The left column, right-portion, in Table 1 illustrates the number of counts out of 60, such as 8, that the heater 24 should be energized for a given temperature difference shown in the right column of Table 1, such as 1 degree between set-point of 37° C. and actual temperature of 36°. The relationship of Table 1 has been optimized for 2 liter, 3 liter and 5 liter bags of standard peritoneal dialysis fluid. One of the advantages of the present apparatus is the ease with which the heating time intervals can be varied to take into account other volumes or other types of solutions.
It should be also noted, that the relationship of Table 1 is non-linear. Surprisingly, when the bag is very cold, with more than 22° C. to warm only a limited amount of heat is applied. In this situation, energy is only applied to the heater 24 for 20 counts out of 60 to prevent overheating of the plate 12 due to the large potential temperature differentials between the plate 12 and fluid F. When the bag of fluid F has been warmed to within 22° C. of the setpoint, power can be applied to the heater 24 for a substantially greater time period, 43 counts out of 60.
Limiting of the time interval that energy is applied to the heater 24 as in Table 1 results in the plate 12 not being heated above 50° C. This not only saves energy, but avoids inadvertent operator burns due to contacting a very hot scale plate.
Again, with reference to FIG. 7, in a step 128, once the index pointer has been formed in step 126, the appropriate number of counts will be retrieved from the appropriate location in Table 1. The counts can then be loaded into duty cycle counters. One counter can be used to set the heater power-on time interval during the next 3 second control interval. The second counter times the control interval. The two counters are preferably locations in the RAM memory 58b whose contents are counted up or down by pulses from the clock 68. Alternately, the counters could be implemented as two special hardware counters.
Modifications and variations of the present invention are possible in light of the above teachings. The broader aspects of the invention can include the use of different heater power control tables. Separate tables could be used for each initial volume of fluid to be heated. The broader aspects of the invention also include non-linear relationships other than the one illustrated in Table 1 or the use of control intervals other than the two and three second intervals discussed herein. The present invention also includes the use of alternate electronic components including hard-wired control units. It is therefore to be understood that within the scope of the appended claims the invention may be practiced, otherwise than as specifically described.
|Cited Patent||Filing date||Publication date||Applicant||Title|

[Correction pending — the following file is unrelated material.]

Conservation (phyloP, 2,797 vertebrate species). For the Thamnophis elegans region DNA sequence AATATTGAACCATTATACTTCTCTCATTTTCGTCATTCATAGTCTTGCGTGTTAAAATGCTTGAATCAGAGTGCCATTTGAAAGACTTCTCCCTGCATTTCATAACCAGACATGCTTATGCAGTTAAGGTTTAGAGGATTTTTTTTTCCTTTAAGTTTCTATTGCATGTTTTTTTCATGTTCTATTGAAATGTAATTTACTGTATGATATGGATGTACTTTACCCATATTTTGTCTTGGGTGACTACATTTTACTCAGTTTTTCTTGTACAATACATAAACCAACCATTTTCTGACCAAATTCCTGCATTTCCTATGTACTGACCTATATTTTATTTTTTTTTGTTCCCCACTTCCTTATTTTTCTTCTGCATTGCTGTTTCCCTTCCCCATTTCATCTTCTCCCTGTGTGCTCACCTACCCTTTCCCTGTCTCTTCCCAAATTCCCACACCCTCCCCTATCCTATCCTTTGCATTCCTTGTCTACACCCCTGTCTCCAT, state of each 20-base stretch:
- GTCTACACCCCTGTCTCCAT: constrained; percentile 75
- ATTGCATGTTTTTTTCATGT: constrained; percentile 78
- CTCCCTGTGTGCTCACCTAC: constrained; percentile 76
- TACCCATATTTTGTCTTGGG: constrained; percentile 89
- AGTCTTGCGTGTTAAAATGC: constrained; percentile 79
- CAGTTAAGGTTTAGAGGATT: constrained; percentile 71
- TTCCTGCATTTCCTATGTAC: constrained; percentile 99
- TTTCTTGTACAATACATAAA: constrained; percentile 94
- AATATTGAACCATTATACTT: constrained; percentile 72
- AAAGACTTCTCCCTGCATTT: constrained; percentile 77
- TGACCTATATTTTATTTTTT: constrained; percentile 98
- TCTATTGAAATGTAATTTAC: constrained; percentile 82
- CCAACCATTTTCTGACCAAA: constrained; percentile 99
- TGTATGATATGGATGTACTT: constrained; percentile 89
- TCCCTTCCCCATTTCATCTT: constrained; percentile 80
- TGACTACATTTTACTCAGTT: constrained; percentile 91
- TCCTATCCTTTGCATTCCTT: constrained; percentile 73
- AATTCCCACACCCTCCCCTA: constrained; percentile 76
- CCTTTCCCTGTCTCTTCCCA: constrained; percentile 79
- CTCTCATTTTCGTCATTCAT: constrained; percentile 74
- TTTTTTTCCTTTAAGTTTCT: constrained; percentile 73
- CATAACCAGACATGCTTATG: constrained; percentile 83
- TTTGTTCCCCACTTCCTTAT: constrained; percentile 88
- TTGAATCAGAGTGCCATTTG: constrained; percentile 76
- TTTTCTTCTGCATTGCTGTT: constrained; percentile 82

|US2561134 *||Jun 9, 1948||Jul 17, 1951||Cory Corp||Water-heating apparatus and control circuit for use in a beverage brewing system|
|US3114027 *||Mar 5, 1962||Dec 10, 1963||Busch Jaeger Duerener Metall||Hydraulic temperature sensing devices for electric heating appliances|
|US3191003 *||Dec 21, 1961||Jun 22, 1965||Gen Electric||Surface heating unit|
|US3235709 *||Jul 31, 1963||Feb 15, 1966||Karl Fischer||Thermostatically controlled electric cooking plate|
|US3505498 *||Jul 23, 1968||Apr 7, 1970||Minnesota Mining & Mfg||Cooking utensil with integral dielectric layer and electrical heating element|
|US3698494 *||Apr 8, 1971||Oct 17, 1972||Labaz||Balance for blood bag|
|US3786220 *||Dec 29, 1971||Jan 15, 1974||Gen Electric||Induction cooking appliance including temperature sensing of inductively heated cooking vessel|
|US3870858 *||Nov 9, 1973||Mar 11, 1975||Gen Electric||Thermostat mounting|
|US4051346 *||Mar 10, 1976||Sep 27, 1977||Lenmark Voigt O||Tank heating and control unit|
|US4165633 *||Feb 9, 1978||Aug 28, 1979||Motorola Process Control Inc.||System for measuring moisture content|
|US4192989 *||Jul 5, 1977||Mar 11, 1980||Xerox Corporation||Blanket heated photoreceptor|
|US4210216 *||Jan 16, 1979||Jul 1, 1980||Eldec Corporation||Heated platform scale|
|US4276948 *||Jan 18, 1979||Jul 7, 1981||Nichols Donald H||Microwave oven cooking time scale|
|US4309592 *||Jan 25, 1979||Jan 5, 1982||Guy Le Boeuf||Electric heating device for heating sterilized fluids, such as blood|
|US4314143 *||Jun 29, 1979||Feb 2, 1982||Baxter Travenol Laboratories, Inc.||Blood warming apparatus with digital display and monitoring circuit|
|US4378854 *||Oct 26, 1981||Apr 5, 1983||Engineering & Research Associates, Inc.||Blood collection bag weighing device|
|US4481409 *||Nov 3, 1982||Nov 6, 1984||General Electric Company||Method and apparatus for limiting the evaporation rate of liquids heated by cooking appliance surface units|
|Citing Patent||Filing date||Publication date||Applicant||Title|
|US4958062 *||Feb 28, 1989||Sep 18, 1990||Goldstar Instrument & Electric Co., Ltd.||Driving control apparatus for an electric range with self-diagnosis function|
|US5158935 *||May 12, 1989||Oct 27, 1992||Chiron Corporation||Human epidermal growth factor having substitution at position 11|